Over 300 Sri Lankans and friends of Sri Lanka gathered together at Mulgrave Community Hall on Saturday to celebrate a special Harmony Day with delicious food, inspiring speakers, beautiful music and traditional dance. It was a day of colour and movement, a day for making new friendships and celebrating the diversity of a rich shared culture.
Sri Lanka is a small teardrop shaped island in the Indian Ocean that has been through bloody war and trauma for 30 years. Sri Lankans are a very religious people and embrace the four great faiths of Buddhism, Hinduism, Islam and Christianity.
Since the end of the war in 2009, the guns have been silent. Now the slow emotional work of forgiveness, reconciliation and peace-building is being encouraged. There are grave fears that the embers of war can too easily be fanned anew. And, in the past it was often money from the diaspora overseas that bought the guns and bullets to fight that war.
So how do we build harmony amongst the overseas Sri Lankans who for so long have taken sides in a brutal ethnic war?
For the past four years the Vic/Tas synod’s Uniting Through Faiths project has supported a Sri Lankan Harmony Day. It is a celebration of food and culture, music and dance and, of course, cricket – the bond that unites Sri Lankans. We have also brought in the wonderful energy of the United Sri Lankan Muslim Association(USMAA) as partners in this venture.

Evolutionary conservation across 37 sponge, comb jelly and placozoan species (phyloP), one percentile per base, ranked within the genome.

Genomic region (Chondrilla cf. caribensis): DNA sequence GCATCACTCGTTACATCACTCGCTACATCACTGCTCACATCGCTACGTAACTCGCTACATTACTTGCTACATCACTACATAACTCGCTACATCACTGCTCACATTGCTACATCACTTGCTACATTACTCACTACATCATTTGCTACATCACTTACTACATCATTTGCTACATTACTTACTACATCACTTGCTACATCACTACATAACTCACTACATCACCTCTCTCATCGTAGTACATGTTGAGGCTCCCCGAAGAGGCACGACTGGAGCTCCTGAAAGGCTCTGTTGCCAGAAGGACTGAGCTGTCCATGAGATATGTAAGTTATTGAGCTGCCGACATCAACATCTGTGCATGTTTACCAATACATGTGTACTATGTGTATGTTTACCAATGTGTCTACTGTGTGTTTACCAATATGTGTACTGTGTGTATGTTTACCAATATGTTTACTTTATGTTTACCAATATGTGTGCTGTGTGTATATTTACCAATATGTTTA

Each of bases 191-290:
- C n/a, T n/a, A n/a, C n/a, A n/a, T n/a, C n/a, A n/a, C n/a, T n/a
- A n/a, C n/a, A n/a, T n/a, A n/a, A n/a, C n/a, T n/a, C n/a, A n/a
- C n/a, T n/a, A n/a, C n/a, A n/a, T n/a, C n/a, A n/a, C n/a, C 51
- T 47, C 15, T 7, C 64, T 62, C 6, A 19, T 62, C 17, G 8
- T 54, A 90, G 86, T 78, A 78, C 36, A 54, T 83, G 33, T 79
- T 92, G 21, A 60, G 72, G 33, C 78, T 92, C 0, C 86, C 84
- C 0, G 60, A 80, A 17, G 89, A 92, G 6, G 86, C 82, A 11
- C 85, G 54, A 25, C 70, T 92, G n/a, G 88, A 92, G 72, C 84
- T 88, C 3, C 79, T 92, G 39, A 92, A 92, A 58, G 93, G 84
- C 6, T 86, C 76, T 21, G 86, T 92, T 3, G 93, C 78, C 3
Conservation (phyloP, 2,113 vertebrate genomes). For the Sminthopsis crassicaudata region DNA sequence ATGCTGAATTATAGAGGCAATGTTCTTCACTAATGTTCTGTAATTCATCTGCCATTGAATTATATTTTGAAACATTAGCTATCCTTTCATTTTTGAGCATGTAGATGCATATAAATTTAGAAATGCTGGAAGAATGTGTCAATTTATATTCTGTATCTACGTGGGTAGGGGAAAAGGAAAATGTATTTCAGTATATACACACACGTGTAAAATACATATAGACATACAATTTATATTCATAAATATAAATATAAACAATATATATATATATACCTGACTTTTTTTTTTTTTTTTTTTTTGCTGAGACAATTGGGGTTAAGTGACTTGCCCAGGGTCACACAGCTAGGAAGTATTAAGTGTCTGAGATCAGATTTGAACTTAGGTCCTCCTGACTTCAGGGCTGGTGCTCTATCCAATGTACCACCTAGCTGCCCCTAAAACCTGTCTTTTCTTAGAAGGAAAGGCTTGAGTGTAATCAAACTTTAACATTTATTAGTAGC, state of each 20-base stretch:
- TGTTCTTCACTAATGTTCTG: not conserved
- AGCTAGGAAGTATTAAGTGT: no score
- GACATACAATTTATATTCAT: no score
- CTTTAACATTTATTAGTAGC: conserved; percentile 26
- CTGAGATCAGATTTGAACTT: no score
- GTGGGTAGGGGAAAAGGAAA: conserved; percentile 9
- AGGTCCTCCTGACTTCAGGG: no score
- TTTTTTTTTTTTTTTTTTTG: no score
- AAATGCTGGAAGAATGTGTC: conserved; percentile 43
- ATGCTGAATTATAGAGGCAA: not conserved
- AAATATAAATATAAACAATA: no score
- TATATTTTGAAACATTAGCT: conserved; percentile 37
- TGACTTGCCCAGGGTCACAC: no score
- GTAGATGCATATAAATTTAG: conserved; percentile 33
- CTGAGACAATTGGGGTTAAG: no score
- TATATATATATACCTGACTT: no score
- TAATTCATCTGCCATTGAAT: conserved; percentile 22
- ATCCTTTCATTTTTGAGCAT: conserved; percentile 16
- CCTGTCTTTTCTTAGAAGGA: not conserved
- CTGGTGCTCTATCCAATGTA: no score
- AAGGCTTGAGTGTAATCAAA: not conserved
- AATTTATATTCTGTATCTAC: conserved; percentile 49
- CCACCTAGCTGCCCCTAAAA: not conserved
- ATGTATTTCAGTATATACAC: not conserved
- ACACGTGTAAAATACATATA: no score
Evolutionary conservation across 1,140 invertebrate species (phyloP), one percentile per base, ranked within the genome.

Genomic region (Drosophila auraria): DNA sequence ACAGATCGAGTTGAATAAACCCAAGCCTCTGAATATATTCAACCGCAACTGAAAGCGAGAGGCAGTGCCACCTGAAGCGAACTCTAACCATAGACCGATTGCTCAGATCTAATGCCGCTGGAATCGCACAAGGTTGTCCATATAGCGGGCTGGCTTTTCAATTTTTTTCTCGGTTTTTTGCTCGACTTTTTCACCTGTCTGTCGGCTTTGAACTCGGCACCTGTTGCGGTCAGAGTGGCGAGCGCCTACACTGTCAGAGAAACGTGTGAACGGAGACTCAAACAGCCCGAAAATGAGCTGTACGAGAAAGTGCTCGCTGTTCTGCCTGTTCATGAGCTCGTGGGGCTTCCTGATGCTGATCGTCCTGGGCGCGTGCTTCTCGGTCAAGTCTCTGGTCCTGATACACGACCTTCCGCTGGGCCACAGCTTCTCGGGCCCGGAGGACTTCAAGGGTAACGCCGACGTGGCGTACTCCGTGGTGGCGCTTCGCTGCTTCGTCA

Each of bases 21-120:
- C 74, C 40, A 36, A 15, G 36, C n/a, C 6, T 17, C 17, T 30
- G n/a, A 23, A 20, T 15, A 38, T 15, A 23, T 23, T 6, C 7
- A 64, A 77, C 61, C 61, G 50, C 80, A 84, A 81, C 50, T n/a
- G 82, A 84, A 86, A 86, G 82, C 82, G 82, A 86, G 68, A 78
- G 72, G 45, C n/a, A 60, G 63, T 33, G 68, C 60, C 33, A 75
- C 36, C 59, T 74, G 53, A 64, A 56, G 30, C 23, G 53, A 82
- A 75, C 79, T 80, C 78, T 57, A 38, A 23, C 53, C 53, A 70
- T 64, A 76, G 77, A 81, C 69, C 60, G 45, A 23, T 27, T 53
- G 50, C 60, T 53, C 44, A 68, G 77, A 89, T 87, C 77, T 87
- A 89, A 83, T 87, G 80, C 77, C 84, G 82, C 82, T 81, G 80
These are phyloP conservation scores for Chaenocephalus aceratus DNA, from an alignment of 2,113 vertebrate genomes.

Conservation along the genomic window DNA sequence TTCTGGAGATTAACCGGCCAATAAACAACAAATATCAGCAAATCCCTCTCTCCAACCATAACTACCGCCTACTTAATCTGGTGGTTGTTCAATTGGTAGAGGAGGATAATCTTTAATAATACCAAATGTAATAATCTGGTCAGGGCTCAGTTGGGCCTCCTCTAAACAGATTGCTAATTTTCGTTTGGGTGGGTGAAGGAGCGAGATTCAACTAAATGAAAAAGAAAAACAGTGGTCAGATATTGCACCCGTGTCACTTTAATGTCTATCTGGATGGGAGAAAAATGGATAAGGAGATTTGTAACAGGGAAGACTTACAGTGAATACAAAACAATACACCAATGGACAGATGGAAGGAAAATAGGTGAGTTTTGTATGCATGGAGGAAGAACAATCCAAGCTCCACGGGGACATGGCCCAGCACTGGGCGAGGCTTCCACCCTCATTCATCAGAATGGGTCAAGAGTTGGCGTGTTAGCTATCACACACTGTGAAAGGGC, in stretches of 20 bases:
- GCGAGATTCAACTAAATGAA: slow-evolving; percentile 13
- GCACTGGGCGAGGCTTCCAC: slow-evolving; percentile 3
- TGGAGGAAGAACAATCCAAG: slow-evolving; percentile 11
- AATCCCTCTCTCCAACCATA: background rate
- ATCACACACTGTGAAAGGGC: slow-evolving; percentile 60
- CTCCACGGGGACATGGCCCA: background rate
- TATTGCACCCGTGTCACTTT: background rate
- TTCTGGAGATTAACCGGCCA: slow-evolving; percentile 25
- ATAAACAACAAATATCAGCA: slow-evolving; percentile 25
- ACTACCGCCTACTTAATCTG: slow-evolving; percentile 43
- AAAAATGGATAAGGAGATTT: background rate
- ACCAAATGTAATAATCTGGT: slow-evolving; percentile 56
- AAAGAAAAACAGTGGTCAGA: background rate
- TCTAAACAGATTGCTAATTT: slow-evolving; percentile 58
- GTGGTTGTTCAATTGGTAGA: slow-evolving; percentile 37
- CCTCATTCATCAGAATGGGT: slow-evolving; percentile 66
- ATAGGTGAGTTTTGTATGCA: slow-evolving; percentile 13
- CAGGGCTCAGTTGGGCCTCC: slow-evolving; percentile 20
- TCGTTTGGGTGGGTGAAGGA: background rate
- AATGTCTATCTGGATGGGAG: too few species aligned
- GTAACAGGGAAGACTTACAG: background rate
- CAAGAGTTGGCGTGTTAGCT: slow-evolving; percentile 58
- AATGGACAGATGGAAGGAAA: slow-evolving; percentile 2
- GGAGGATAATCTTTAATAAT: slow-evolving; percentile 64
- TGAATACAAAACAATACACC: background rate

These annual celebrations of peace and reconciliation begin with the lighting of the traditional oil lamp. Children from Christian, Muslim, Hindu and Buddhist background represent our yearning for a new future by lighting this lamp together.
Harmony Day has given birth to a beautiful multi-faith and multi-ethnic choir – now called ConChord. They sang with great passion last Saturday in English, in Tamil and in Singhalese. The small choir has now grown to over 40 voices and the children’s choir has blossomed as well. We had the joy of hearing “A New Song for Lanka” penned by none other than former commission for mission executive director David Pargeter who was the inspiration for much of this work. It was truly a song of hope and peace and love:
“Colour and creed won’t define us
Together we’ll build a new land
Come; take the hand of a stranger
For justice and truth we will stand”
The evening ended with a thunderstorm and there was some symbolism as we washed away the pain of the past and celebrated the nurturing of new relationships based on respect and hope for a shared future of peace in Sri Lanka.
Many people deserve thanks but let me name just three: our choir master Rushan Hewawasam, organiser extraordinaire Maheshini Perera and USMAA president Riyaz Yoosuf and his team.